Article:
The presence of late potentials and delayed activation of ventricular myocardium detected in the SAECG is considered to represent slowed ventricular conduction, which is a substrate for reentrant tachyarrhyth mias (Fig. 13.4). In the first reported series of patients with this disease, late potentials were recorded in 81% of patients by Marcus, Fontaine et al. . In the 151 patients described by Wichter et al. ,late potentials were found in 41%. Kinoshita et al.  analyzed the SAECG in 28 patients with ARVC/D and 35 age-matched normal subjects at two different high-pass filter settings, 25 Hz and 40 Hz. Positive SAECG criteria were found in 20 (71%) and 18 (64%) patients at filter settings of 25 Hz and 40 Hz, respectively. Nazir et al.  also indicated that detection of late potentials in ARVC/D can be improved by employing a high-pass filter of 25 Hz and specifically looking for changes in the Z leads.
As with other ECG markers, there is a correlation between abnormal SAECG values and the extent of right ventricular disease. Nasir et al.  reported that a positive SAECG predicted inducibility of sustained VT during programmed electrical stimulation testing. They performed electrophysiological studies in 40 pa
tients (37±12 years) with ARVC/D. Of the 31 without bundle branch blocks, 21 (76%) had inducible mono-morphic VT. At an fQRS >110 msec the sensitivity of an fQRS >110 msec was 91% to predict inducibility of VT; the specificity was 90%, and the predictive value was 90%. In general, the larger the right ventricular size, the greater the possibility of inducing VT/VF at electrophysiological study and of having sustained ventricular arrhythmias. However, data on arrhythmic risk stratification using signal averaged ECG in ARVC/D are limited . Recently, Pezawas et al.  reported that an abnormal SAECG and decreased left ventricular ejection fraction were statistically significant predictors for VT recurrence by multivariate analysis. Folino et al.  found that patients with ARVC/D who have sustained VT tend to have longer fQRS. Therefore, the presence of an abnormal SAECG might be considered as risk factor, although larger studies with long-term follow-up are needed to determine the predictive value of SAECG in ARVC/D.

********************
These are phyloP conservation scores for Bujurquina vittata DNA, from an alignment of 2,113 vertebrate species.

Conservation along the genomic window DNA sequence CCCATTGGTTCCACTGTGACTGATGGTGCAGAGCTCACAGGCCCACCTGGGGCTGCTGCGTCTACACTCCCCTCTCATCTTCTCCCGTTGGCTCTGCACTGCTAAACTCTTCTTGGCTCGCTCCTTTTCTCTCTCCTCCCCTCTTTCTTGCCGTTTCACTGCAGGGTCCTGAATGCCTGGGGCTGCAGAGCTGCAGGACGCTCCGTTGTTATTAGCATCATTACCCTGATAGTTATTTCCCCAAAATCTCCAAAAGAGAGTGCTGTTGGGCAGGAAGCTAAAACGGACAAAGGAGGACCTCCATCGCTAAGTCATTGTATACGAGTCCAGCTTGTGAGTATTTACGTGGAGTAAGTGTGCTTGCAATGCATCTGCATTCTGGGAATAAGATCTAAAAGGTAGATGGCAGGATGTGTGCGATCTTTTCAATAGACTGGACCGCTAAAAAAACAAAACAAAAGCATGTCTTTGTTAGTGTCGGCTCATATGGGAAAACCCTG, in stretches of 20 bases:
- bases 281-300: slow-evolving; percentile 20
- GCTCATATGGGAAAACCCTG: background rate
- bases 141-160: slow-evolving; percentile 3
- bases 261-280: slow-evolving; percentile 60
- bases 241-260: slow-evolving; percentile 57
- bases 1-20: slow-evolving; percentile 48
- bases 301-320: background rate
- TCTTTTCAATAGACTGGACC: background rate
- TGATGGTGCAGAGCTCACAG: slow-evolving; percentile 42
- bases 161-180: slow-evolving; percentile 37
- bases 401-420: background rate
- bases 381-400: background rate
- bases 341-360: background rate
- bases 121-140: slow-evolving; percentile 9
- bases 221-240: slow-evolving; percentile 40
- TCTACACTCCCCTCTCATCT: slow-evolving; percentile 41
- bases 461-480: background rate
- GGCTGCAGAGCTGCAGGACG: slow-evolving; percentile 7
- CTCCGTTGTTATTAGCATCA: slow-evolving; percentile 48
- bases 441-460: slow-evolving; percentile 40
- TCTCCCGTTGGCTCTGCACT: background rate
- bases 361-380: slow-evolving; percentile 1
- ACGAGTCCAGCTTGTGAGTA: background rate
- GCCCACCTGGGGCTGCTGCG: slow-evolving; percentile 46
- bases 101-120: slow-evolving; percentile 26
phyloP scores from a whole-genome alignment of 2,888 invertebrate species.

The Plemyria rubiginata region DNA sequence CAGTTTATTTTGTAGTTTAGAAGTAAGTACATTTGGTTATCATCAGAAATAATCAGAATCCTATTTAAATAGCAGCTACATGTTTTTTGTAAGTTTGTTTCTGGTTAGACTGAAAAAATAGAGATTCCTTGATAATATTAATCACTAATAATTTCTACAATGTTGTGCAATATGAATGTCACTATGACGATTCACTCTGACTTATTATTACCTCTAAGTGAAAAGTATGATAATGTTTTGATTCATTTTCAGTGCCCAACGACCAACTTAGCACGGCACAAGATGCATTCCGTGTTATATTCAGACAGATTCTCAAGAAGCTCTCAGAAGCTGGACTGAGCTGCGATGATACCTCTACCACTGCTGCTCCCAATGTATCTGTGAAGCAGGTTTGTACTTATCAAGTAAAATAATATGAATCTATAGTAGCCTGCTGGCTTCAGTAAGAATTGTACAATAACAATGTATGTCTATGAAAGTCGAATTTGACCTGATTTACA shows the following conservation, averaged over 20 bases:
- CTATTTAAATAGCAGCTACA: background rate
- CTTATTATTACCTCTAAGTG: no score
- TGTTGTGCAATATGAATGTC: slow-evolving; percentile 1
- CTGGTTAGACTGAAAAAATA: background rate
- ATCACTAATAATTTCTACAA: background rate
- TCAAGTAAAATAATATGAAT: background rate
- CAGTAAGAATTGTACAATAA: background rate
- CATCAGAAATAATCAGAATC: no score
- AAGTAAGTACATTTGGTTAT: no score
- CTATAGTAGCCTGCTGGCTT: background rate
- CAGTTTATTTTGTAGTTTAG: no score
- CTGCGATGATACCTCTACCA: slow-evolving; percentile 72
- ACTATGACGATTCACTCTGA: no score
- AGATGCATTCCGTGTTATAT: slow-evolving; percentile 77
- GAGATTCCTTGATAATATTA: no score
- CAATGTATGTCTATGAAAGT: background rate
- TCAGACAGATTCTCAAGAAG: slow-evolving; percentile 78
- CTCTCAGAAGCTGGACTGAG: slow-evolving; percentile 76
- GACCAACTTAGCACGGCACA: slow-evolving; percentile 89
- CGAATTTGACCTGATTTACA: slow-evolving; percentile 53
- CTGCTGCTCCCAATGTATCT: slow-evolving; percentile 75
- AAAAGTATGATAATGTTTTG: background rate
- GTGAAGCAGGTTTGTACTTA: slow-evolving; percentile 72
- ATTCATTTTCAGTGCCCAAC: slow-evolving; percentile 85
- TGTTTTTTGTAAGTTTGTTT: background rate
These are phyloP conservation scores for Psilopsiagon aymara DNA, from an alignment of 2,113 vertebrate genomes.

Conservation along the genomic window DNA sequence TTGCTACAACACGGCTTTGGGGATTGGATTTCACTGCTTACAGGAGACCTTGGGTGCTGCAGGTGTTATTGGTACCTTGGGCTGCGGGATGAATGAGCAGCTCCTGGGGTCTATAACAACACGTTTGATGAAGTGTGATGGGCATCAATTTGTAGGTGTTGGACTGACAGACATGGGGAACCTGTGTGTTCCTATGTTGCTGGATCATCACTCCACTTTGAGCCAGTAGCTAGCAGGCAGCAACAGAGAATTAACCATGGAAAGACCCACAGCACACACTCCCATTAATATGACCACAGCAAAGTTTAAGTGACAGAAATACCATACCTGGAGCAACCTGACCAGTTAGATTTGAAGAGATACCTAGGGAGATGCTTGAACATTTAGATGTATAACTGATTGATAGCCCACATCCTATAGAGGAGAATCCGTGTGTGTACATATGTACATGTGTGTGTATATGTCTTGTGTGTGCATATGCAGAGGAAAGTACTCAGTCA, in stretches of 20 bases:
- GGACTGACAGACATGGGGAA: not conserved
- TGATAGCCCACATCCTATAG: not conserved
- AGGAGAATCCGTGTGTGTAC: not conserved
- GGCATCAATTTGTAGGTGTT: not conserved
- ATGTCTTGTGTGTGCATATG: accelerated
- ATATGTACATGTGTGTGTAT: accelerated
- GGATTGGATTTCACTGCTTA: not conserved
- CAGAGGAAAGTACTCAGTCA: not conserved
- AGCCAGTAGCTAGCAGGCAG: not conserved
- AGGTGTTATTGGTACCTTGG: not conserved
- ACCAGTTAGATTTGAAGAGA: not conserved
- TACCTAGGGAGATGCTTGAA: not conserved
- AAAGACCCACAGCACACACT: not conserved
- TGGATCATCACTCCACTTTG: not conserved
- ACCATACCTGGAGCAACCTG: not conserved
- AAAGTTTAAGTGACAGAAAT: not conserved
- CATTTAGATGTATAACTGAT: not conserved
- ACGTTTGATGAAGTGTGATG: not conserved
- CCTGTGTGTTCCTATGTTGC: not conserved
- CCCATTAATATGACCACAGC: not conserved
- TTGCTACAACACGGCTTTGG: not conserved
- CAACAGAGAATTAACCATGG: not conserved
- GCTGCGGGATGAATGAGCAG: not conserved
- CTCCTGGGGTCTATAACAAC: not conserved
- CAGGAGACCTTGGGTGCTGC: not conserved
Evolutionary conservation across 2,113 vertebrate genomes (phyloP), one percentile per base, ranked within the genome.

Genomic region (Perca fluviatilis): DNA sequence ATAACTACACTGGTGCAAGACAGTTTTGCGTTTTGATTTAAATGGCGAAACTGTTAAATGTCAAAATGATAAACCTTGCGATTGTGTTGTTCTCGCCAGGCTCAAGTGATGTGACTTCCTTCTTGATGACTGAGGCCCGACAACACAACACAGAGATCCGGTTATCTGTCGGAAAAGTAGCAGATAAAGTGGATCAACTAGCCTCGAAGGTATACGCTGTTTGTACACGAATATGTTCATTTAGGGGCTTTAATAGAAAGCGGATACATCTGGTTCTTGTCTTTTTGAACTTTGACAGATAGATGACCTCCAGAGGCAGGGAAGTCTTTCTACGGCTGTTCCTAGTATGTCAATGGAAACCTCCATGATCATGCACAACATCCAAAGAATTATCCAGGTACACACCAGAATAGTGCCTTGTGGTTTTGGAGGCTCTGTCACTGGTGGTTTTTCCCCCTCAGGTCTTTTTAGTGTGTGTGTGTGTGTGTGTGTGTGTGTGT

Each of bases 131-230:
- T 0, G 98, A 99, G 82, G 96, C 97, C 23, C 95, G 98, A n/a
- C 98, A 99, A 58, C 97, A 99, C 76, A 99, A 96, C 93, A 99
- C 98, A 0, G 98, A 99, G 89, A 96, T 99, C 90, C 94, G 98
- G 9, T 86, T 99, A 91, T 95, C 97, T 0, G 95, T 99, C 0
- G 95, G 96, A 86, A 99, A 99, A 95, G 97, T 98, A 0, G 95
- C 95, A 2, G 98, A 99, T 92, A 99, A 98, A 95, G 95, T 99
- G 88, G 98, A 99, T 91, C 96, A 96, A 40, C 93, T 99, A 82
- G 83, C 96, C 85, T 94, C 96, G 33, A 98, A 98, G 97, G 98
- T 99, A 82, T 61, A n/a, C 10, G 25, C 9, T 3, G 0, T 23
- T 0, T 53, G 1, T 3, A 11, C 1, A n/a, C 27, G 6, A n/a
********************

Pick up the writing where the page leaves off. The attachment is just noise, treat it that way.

It is important to realize that the definitions of abnormal values of SAECG parameters were derived for the purpose of risk stratification of sudden death and ventricular arrhythmias in postinfarction patients. These values may not apply to identification of abnormal SAECG when evaluating young subjects suspected of ARVC/D. Recently, Marcus et al.  investigated this topic and based on published literature of the SAECG of normal subjects, gender- and recording device-specific criteria for SAECG parameters were proposed. These proposed SAECG criteria require evaluation and validation in future studies.
dispersion for risk stratification. The value of QT dispersion as an arrhythmic marker in ARVC/D is controversial. Benn et al.  found increased QT dispersion in ARVC/D patients, without significant differences between patients considered at low and high risk for life-threatening arrhythmias. Peters et al. , analyzing ARVC/D patients with sustained VT who had the overt form of disease, did not find an increased QT dispersion. However, they demonstrated that repolarization abnormalities were present at body surface mapping and might be related to the occurrence of ventricular arrhythmias. In the series of Turrini et al. , QT dispersion was significantly greater in the patients who died suddenly as compared to those presenting different arrhythmic profiles. A cut-off value for QT dispersion >65 ms was associated with a high risk of sudden death with a sensitivity of 85% and a specificity of 75%. However, in this report, QT dispersion was not an independent predictor of high arrhythmic risk at multivari-ate analysis. In the series of Nasir et al. , QT dispersion >65 ms did not discriminate patients with spontaneous and/or induced sustained ventricular arrhythmias from those without. Notably, the localized form of ARVC/D showed a similar frequency of QT dispersion as compared with the diffuse form of the disease. Interestingly, in ARVC/D, an increased QT dispersion showed a similar frequency of negative T waves in V1-V3, which is a marker of repolarization abnormalities [15, 18]. It is important to stress that QRS dispersion is considered as the major determinate of QT dispersion.
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